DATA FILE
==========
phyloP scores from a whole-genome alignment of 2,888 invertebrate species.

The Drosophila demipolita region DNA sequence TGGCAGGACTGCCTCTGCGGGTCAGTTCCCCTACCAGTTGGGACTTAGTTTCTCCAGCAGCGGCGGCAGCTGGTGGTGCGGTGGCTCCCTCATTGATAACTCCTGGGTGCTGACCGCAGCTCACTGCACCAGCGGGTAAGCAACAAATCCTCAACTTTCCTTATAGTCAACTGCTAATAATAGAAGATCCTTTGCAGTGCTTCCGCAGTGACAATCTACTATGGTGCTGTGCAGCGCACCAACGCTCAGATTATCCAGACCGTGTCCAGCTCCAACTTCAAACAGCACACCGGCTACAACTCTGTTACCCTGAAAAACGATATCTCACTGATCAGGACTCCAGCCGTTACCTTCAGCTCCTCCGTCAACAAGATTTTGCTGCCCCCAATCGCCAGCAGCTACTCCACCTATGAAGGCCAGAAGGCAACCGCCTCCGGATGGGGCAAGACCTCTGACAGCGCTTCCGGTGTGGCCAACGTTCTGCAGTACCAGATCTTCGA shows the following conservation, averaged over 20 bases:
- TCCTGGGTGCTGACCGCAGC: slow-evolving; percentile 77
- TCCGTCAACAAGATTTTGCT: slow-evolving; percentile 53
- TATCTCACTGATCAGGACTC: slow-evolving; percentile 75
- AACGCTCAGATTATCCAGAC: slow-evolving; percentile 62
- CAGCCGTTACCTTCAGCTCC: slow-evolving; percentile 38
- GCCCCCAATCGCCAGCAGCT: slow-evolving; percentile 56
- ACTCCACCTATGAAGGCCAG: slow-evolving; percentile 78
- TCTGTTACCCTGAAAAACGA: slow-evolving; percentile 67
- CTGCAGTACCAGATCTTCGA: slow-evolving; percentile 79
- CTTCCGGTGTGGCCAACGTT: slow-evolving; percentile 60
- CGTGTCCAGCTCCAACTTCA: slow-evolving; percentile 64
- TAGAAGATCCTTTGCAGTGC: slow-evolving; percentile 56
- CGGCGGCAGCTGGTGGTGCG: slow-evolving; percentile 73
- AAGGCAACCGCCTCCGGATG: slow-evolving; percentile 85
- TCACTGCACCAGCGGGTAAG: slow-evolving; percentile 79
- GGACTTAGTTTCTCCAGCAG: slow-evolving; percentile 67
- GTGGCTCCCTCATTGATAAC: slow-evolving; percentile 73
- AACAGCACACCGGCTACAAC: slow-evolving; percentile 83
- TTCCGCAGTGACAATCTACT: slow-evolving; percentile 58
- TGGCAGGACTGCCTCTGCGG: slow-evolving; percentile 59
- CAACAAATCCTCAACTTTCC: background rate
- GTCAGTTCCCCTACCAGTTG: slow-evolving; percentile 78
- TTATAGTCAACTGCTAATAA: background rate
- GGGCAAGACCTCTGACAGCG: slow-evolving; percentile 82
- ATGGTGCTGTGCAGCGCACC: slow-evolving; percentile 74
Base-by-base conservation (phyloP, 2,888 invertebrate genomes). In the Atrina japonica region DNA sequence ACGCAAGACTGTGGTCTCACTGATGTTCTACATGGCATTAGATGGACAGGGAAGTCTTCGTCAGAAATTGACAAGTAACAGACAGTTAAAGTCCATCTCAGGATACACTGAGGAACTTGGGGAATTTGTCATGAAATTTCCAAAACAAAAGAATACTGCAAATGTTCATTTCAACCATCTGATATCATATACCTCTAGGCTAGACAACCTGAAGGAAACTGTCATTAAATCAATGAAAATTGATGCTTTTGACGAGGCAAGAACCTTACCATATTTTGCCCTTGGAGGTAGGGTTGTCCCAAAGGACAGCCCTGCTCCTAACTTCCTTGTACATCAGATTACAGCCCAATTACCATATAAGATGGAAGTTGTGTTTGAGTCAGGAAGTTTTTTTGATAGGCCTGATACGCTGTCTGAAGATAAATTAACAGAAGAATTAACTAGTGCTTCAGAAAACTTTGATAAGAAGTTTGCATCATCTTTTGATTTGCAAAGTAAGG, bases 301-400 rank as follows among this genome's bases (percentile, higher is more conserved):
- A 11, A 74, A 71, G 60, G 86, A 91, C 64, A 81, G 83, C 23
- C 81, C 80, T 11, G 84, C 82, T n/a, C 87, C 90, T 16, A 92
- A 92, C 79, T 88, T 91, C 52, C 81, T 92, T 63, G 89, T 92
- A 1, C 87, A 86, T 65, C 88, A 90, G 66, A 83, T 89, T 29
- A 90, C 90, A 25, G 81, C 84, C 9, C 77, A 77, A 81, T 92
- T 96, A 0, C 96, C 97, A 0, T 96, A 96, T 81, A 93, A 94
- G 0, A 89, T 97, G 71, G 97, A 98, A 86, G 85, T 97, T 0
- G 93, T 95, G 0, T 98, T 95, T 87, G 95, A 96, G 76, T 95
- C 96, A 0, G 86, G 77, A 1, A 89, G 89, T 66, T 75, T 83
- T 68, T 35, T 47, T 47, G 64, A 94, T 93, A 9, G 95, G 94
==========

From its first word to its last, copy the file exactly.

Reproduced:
phyloP scores from a whole-genome alignment of 2,888 invertebrate species.

The Drosophila demipolita region DNA sequence TGGCAGGACTGCCTCTGCGGGTCAGTTCCCCTACCAGTTGGGACTTAGTTTCTCCAGCAGCGGCGGCAGCTGGTGGTGCGGTGGCTCCCTCATTGATAACTCCTGGGTGCTGACCGCAGCTCACTGCACCAGCGGGTAAGCAACAAATCCTCAACTTTCCTTATAGTCAACTGCTAATAATAGAAGATCCTTTGCAGTGCTTCCGCAGTGACAATCTACTATGGTGCTGTGCAGCGCACCAACGCTCAGATTATCCAGACCGTGTCCAGCTCCAACTTCAAACAGCACACCGGCTACAACTCTGTTACCCTGAAAAACGATATCTCACTGATCAGGACTCCAGCCGTTACCTTCAGCTCCTCCGTCAACAAGATTTTGCTGCCCCCAATCGCCAGCAGCTACTCCACCTATGAAGGCCAGAAGGCAACCGCCTCCGGATGGGGCAAGACCTCTGACAGCGCTTCCGGTGTGGCCAACGTTCTGCAGTACCAGATCTTCGA shows the following conservation, averaged over 20 bases:
- TCCTGGGTGCTGACCGCAGC: slow-evolving; percentile 77
- TCCGTCAACAAGATTTTGCT: slow-evolving; percentile 53
- TATCTCACTGATCAGGACTC: slow-evolving; percentile 75
- AACGCTCAGATTATCCAGAC: slow-evolving; percentile 62
- CAGCCGTTACCTTCAGCTCC: slow-evolving; percentile 38
- GCCCCCAATCGCCAGCAGCT: slow-evolving; percentile 56
- ACTCCACCTATGAAGGCCAG: slow-evolving; percentile 78
- TCTGTTACCCTGAAAAACGA: slow-evolving; percentile 67
- CTGCAGTACCAGATCTTCGA: slow-evolving; percentile 79
- CTTCCGGTGTGGCCAACGTT: slow-evolving; percentile 60
- CGTGTCCAGCTCCAACTTCA: slow-evolving; percentile 64
- TAGAAGATCCTTTGCAGTGC: slow-evolving; percentile 56
- CGGCGGCAGCTGGTGGTGCG: slow-evolving; percentile 73
- AAGGCAACCGCCTCCGGATG: slow-evolving; percentile 85
- TCACTGCACCAGCGGGTAAG: slow-evolving; percentile 79
- GGACTTAGTTTCTCCAGCAG: slow-evolving; percentile 67
- GTGGCTCCCTCATTGATAAC: slow-evolving; percentile 73
- AACAGCACACCGGCTACAAC: slow-evolving; percentile 83
- TTCCGCAGTGACAATCTACT: slow-evolving; percentile 58
- TGGCAGGACTGCCTCTGCGG: slow-evolving; percentile 59
- CAACAAATCCTCAACTTTCC: background rate
- GTCAGTTCCCCTACCAGTTG: slow-evolving; percentile 78
- TTATAGTCAACTGCTAATAA: background rate
- GGGCAAGACCTCTGACAGCG: slow-evolving; percentile 82
- ATGGTGCTGTGCAGCGCACC: slow-evolving; percentile 74
Base-by-base conservation (phyloP, 2,888 invertebrate genomes). In the Atrina japonica region DNA sequence ACGCAAGACTGTGGTCTCACTGATGTTCTACATGGCATTAGATGGACAGGGAAGTCTTCGTCAGAAATTGACAAGTAACAGACAGTTAAAGTCCATCTCAGGATACACTGAGGAACTTGGGGAATTTGTCATGAAATTTCCAAAACAAAAGAATACTGCAAATGTTCATTTCAACCATCTGATATCATATACCTCTAGGCTAGACAACCTGAAGGAAACTGTCATTAAATCAATGAAAATTGATGCTTTTGACGAGGCAAGAACCTTACCATATTTTGCCCTTGGAGGTAGGGTTGTCCCAAAGGACAGCCCTGCTCCTAACTTCCTTGTACATCAGATTACAGCCCAATTACCATATAAGATGGAAGTTGTGTTTGAGTCAGGAAGTTTTTTTGATAGGCCTGATACGCTGTCTGAAGATAAATTAACAGAAGAATTAACTAGTGCTTCAGAAAACTTTGATAAGAAGTTTGCATCATCTTTTGATTTGCAAAGTAAGG, bases 301-400 rank as follows among this genome's bases (percentile, higher is more conserved):
- A 11, A 74, A 71, G 60, G 86, A 91, C 64, A 81, G 83, C 23
- C 81, C 80, T 11, G 84, C 82, T n/a, C 87, C 90, T 16, A 92
- A 92, C 79, T 88, T 91, C 52, C 81, T 92, T 63, G 89, T 92
- A 1, C 87, A 86, T 65, C 88, A 90, G 66, A 83, T 89, T 29
- A 90, C 90, A 25, G 81, C 84, C 9, C 77, A 77, A 81, T 92
- T 96, A 0, C 96, C 97, A 0, T 96, A 96, T 81, A 93, A 94
- G 0, A 89, T 97, G 71, G 97, A 98, A 86, G 85, T 97, T 0
- G 93, T 95, G 0, T 98, T 95, T 87, G 95, A 96, G 76, T 95
- C 96, A 0, G 86, G 77, A 1, A 89, G 89, T 66, T 75, T 83
- T 68, T 35, T 47, T 47, G 64, A 94, T 93, A 9, G 95, G 94